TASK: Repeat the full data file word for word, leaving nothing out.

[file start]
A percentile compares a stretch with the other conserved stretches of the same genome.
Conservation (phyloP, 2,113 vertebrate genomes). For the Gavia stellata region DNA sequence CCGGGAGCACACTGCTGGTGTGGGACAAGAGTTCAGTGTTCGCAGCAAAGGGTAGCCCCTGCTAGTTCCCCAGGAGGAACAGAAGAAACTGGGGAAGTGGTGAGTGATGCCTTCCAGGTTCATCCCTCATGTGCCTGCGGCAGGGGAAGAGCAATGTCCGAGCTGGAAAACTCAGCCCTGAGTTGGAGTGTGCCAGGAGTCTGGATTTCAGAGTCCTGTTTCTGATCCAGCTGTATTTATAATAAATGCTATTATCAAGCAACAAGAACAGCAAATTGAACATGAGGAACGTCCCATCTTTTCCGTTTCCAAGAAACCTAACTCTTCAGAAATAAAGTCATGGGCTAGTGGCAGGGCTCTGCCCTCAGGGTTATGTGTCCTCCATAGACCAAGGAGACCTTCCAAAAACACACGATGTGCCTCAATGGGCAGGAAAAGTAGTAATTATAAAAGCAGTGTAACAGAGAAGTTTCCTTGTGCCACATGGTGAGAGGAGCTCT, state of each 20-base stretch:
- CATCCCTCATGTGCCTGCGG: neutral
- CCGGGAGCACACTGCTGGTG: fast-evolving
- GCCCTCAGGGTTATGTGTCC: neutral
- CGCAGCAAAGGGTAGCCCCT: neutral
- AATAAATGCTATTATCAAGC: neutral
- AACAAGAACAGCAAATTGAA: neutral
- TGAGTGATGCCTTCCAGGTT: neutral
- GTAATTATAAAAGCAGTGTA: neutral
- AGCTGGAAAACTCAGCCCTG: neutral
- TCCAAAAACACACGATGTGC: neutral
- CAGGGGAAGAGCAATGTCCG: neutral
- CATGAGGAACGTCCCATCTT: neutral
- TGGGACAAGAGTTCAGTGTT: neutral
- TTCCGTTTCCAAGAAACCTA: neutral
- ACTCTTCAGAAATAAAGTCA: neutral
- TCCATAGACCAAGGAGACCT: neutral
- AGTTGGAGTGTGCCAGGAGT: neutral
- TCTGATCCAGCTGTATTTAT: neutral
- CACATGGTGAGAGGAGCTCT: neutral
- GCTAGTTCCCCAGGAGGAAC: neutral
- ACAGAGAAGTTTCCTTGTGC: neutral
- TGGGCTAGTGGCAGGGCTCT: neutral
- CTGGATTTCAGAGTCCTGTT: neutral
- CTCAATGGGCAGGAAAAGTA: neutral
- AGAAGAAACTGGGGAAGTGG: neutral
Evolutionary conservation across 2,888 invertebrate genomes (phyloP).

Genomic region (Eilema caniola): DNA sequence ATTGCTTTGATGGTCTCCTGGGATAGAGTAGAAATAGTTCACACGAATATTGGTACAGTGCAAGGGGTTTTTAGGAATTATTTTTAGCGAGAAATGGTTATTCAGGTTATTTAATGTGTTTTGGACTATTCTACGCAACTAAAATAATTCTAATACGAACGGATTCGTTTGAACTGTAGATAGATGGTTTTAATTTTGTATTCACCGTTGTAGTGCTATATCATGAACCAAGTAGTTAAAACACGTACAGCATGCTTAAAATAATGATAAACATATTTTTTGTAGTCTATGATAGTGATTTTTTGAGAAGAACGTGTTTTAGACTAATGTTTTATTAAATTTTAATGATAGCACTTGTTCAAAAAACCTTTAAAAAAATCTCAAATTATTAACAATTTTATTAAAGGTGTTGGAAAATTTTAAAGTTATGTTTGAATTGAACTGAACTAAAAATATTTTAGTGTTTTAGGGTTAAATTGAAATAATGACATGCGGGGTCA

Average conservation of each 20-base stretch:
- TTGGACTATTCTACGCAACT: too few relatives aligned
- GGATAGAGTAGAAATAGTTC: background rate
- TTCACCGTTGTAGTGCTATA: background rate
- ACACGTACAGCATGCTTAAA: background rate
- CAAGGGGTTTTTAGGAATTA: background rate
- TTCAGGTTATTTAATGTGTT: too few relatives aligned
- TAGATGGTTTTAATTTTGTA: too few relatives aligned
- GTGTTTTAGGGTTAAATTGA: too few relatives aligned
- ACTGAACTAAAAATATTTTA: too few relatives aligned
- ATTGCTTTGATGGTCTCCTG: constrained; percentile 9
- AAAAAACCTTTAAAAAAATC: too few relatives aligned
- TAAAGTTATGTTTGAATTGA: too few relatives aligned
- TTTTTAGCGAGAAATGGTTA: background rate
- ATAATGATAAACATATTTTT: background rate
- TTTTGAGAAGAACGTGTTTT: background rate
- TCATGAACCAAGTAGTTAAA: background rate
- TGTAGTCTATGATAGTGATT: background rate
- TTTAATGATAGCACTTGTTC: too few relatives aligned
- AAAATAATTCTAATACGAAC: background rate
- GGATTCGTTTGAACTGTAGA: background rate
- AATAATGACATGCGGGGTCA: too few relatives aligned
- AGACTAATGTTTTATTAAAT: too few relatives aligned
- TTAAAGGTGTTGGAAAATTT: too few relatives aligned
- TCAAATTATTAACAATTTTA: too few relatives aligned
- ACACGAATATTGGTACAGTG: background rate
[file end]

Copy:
A percentile compares a stretch with the other conserved stretches of the same genome.
Conservation (phyloP, 2,113 vertebrate genomes). For the Gavia stellata region DNA sequence CCGGGAGCACACTGCTGGTGTGGGACAAGAGTTCAGTGTTCGCAGCAAAGGGTAGCCCCTGCTAGTTCCCCAGGAGGAACAGAAGAAACTGGGGAAGTGGTGAGTGATGCCTTCCAGGTTCATCCCTCATGTGCCTGCGGCAGGGGAAGAGCAATGTCCGAGCTGGAAAACTCAGCCCTGAGTTGGAGTGTGCCAGGAGTCTGGATTTCAGAGTCCTGTTTCTGATCCAGCTGTATTTATAATAAATGCTATTATCAAGCAACAAGAACAGCAAATTGAACATGAGGAACGTCCCATCTTTTCCGTTTCCAAGAAACCTAACTCTTCAGAAATAAAGTCATGGGCTAGTGGCAGGGCTCTGCCCTCAGGGTTATGTGTCCTCCATAGACCAAGGAGACCTTCCAAAAACACACGATGTGCCTCAATGGGCAGGAAAAGTAGTAATTATAAAAGCAGTGTAACAGAGAAGTTTCCTTGTGCCACATGGTGAGAGGAGCTCT, state of each 20-base stretch:
- CATCCCTCATGTGCCTGCGG: neutral
- CCGGGAGCACACTGCTGGTG: fast-evolving
- GCCCTCAGGGTTATGTGTCC: neutral
- CGCAGCAAAGGGTAGCCCCT: neutral
- AATAAATGCTATTATCAAGC: neutral
- AACAAGAACAGCAAATTGAA: neutral
- TGAGTGATGCCTTCCAGGTT: neutral
- GTAATTATAAAAGCAGTGTA: neutral
- AGCTGGAAAACTCAGCCCTG: neutral
- TCCAAAAACACACGATGTGC: neutral
- CAGGGGAAGAGCAATGTCCG: neutral
- CATGAGGAACGTCCCATCTT: neutral
- TGGGACAAGAGTTCAGTGTT: neutral
- TTCCGTTTCCAAGAAACCTA: neutral
- ACTCTTCAGAAATAAAGTCA: neutral
- TCCATAGACCAAGGAGACCT: neutral
- AGTTGGAGTGTGCCAGGAGT: neutral
- TCTGATCCAGCTGTATTTAT: neutral
- CACATGGTGAGAGGAGCTCT: neutral
- GCTAGTTCCCCAGGAGGAAC: neutral
- ACAGAGAAGTTTCCTTGTGC: neutral
- TGGGCTAGTGGCAGGGCTCT: neutral
- CTGGATTTCAGAGTCCTGTT: neutral
- CTCAATGGGCAGGAAAAGTA: neutral
- AGAAGAAACTGGGGAAGTGG: neutral
Evolutionary conservation across 2,888 invertebrate genomes (phyloP).

Genomic region (Eilema caniola): DNA sequence ATTGCTTTGATGGTCTCCTGGGATAGAGTAGAAATAGTTCACACGAATATTGGTACAGTGCAAGGGGTTTTTAGGAATTATTTTTAGCGAGAAATGGTTATTCAGGTTATTTAATGTGTTTTGGACTATTCTACGCAACTAAAATAATTCTAATACGAACGGATTCGTTTGAACTGTAGATAGATGGTTTTAATTTTGTATTCACCGTTGTAGTGCTATATCATGAACCAAGTAGTTAAAACACGTACAGCATGCTTAAAATAATGATAAACATATTTTTTGTAGTCTATGATAGTGATTTTTTGAGAAGAACGTGTTTTAGACTAATGTTTTATTAAATTTTAATGATAGCACTTGTTCAAAAAACCTTTAAAAAAATCTCAAATTATTAACAATTTTATTAAAGGTGTTGGAAAATTTTAAAGTTATGTTTGAATTGAACTGAACTAAAAATATTTTAGTGTTTTAGGGTTAAATTGAAATAATGACATGCGGGGTCA

Average conservation of each 20-base stretch:
- TTGGACTATTCTACGCAACT: too few relatives aligned
- GGATAGAGTAGAAATAGTTC: background rate
- TTCACCGTTGTAGTGCTATA: background rate
- ACACGTACAGCATGCTTAAA: background rate
- CAAGGGGTTTTTAGGAATTA: background rate
- TTCAGGTTATTTAATGTGTT: too few relatives aligned
- TAGATGGTTTTAATTTTGTA: too few relatives aligned
- GTGTTTTAGGGTTAAATTGA: too few relatives aligned
- ACTGAACTAAAAATATTTTA: too few relatives aligned
- ATTGCTTTGATGGTCTCCTG: constrained; percentile 9
- AAAAAACCTTTAAAAAAATC: too few relatives aligned
- TAAAGTTATGTTTGAATTGA: too few relatives aligned
- TTTTTAGCGAGAAATGGTTA: background rate
- ATAATGATAAACATATTTTT: background rate
- TTTTGAGAAGAACGTGTTTT: background rate
- TCATGAACCAAGTAGTTAAA: background rate
- TGTAGTCTATGATAGTGATT: background rate
- TTTAATGATAGCACTTGTTC: too few relatives aligned
- AAAATAATTCTAATACGAAC: background rate
- GGATTCGTTTGAACTGTAGA: background rate
- AATAATGACATGCGGGGTCA: too few relatives aligned
- AGACTAATGTTTTATTAAAT: too few relatives aligned
- TTAAAGGTGTTGGAAAATTT: too few relatives aligned
- TCAAATTATTAACAATTTTA: too few relatives aligned
- ACACGAATATTGGTACAGTG: background rate